How Educators and Leaders can use AI to elevate the learning experience

As the use of Artificial Intelligence (AI) continues to expand in almost any industry, it is more compulsory than ever for Business students to understand its impact on their future careers. ChatGPT, developed by OpenAI, is the fastest-ever growing consumer app and has reached 100 Million users within merely two months after it launched. I imagine that the zeitgeist among educators during the rise of Wikipedia must have been similar – only this time, it is happening about 30 times as fast.

Despite its beneficial applications for students, generative AI has caused concern among a variety of experts who believe that the use of AI in education will diminish critical thinking skills among students. Let me present a unique approach to how to integrate (or how not to integrate) AI into the education system. AI literacy is not only relevant for our future at college but may also inspire critical thinking approaches as we design educational methods for future leadership positions many of us will hold.

I will call the outlined approach the “Enforce-Approach”, inspired by Tony Wan, which includes the “Zero-Trust Homework”. Envision a school that acquires and equips its classroom with an ed-tech AI software suite for students to utilize in answering questions about Philosophy, History and beyond. Every answer that is generated is recorded so that teachers can instantly ascertain that students didn’t use a different system. Rather than futilely mandating conventional essay composition, teachers now specifically demand AI assistance. Here is the catch for students: The system frequently provides incorrect answers, not just by chance but also as a deliberate challenge. The true challenge for the students lies in verifying these answers presented to them within such an AI suite, transforming students into editors rather than mere regurgitators. This new skill set is not only pivotal in a world dominated by AI but also holds immense value in the present moment. With the Internet still largely fueled by human-generated content, it is essential for individuals to develop the competency of verification and editing, as misinformation and false claims continue to run rampant.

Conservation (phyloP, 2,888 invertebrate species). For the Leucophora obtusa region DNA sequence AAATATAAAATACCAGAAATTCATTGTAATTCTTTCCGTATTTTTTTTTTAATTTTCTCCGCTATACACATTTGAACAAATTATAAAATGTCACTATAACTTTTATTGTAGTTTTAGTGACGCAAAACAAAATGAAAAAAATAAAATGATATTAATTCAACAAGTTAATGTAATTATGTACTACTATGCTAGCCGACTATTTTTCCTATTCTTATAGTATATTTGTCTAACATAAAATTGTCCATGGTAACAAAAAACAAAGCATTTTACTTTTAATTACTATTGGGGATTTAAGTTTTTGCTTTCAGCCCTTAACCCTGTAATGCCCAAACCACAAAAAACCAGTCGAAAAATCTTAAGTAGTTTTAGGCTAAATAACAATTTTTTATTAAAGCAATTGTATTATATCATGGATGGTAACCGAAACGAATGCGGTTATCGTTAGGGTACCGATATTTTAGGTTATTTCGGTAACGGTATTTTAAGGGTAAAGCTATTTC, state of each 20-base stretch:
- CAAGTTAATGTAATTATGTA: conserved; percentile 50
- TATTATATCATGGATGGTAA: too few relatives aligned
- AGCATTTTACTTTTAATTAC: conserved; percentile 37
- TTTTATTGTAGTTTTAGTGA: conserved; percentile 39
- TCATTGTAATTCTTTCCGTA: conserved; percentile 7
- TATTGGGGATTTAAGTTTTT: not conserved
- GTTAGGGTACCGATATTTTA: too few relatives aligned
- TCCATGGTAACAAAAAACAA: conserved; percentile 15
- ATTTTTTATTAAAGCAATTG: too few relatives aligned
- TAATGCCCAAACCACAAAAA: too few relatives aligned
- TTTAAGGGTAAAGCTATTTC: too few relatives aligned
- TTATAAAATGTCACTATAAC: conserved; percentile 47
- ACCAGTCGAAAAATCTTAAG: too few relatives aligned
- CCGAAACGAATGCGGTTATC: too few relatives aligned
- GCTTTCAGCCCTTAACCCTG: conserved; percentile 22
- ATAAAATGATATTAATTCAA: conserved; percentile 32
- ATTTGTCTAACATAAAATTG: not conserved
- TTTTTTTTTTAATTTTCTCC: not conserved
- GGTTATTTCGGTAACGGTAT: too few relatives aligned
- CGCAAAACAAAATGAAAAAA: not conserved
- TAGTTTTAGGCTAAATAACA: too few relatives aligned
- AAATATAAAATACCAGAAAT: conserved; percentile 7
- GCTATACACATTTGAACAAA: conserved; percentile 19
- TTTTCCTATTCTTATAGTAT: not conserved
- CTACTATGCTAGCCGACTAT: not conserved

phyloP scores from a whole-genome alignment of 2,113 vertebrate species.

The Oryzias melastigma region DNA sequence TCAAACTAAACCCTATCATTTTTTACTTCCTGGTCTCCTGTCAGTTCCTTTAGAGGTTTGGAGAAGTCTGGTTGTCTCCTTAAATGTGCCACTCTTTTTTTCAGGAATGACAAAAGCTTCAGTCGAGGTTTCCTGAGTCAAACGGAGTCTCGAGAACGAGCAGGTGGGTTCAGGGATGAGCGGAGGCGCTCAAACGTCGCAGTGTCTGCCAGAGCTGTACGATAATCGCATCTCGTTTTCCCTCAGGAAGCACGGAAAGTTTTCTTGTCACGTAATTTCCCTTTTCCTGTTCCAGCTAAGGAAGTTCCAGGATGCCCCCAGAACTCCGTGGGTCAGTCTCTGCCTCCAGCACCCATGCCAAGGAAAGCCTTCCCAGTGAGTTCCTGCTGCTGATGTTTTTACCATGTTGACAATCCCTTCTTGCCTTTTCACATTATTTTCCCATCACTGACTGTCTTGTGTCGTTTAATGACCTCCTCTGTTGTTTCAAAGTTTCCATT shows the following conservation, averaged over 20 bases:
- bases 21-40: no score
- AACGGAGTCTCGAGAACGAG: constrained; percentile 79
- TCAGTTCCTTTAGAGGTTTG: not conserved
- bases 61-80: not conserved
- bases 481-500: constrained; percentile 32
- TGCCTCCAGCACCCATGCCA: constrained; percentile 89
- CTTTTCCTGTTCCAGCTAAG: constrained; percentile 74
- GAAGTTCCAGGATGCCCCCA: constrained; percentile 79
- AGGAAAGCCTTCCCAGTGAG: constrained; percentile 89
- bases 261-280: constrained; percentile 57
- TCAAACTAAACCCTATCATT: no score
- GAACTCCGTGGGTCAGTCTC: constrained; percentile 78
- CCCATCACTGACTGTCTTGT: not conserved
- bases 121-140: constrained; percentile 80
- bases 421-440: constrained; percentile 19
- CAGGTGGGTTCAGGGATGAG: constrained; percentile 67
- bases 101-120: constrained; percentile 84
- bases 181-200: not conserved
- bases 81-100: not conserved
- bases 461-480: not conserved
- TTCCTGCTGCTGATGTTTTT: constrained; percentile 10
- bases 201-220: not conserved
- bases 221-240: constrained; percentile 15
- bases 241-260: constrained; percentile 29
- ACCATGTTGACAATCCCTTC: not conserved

Educators to this day have a difficult time teaching the responsible use of unsolicited internet sources. Given their enormous impact, the integration of ChatGPT, new tools like Brad from Google, and even the aforementioned ed-tech software in the curriculum will become obligatory. Seems like a difficult challenge? I was positively surprised when researching a variety of ways teachers share resources to proactively include ChatGPT in their classroom activities. Professors at several colleges encourage students to use ChatGPT for their assignments – not long until it will become an integral part.

This post was written by Julius Ritter. 

The Haas Undergrad Blog warmly welcomes and appreciates the contribution of guest writers. Email [email protected] if you are interested in featuring as a guest writer, like Julius. 

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